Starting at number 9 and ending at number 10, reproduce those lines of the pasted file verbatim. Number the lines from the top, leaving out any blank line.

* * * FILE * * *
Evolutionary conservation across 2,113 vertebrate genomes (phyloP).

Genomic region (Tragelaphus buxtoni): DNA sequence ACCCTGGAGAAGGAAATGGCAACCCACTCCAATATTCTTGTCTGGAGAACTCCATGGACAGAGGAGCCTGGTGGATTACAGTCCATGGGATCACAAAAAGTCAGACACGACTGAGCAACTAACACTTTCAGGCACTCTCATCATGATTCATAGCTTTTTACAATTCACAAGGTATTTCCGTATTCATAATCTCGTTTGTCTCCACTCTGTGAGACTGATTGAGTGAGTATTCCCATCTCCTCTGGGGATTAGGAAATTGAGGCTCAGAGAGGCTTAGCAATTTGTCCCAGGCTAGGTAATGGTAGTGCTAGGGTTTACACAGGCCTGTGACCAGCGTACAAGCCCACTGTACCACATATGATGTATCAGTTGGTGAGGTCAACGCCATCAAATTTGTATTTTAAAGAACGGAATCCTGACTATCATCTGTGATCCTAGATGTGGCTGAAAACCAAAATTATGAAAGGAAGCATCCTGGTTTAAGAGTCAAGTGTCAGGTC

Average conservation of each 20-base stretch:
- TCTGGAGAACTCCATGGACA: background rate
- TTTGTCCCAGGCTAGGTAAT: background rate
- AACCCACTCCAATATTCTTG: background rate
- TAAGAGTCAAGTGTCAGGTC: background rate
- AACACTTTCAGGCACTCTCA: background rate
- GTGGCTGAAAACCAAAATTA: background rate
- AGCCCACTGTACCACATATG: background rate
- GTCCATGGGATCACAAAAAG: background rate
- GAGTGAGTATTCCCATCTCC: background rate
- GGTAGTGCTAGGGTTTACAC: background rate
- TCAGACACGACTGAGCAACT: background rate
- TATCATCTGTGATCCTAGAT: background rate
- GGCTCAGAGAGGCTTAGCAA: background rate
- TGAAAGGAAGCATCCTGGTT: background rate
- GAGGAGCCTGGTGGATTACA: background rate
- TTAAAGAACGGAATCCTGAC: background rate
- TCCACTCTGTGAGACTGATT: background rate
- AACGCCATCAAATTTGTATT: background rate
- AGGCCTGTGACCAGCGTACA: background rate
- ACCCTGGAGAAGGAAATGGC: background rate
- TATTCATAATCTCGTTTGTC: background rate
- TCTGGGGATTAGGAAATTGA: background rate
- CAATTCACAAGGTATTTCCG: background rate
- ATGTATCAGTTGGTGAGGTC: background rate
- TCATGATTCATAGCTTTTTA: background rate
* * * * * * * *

- GTGGCTGAAAACCAAAATTA: background rate
- AGCCCACTGTACCACATATG: background rate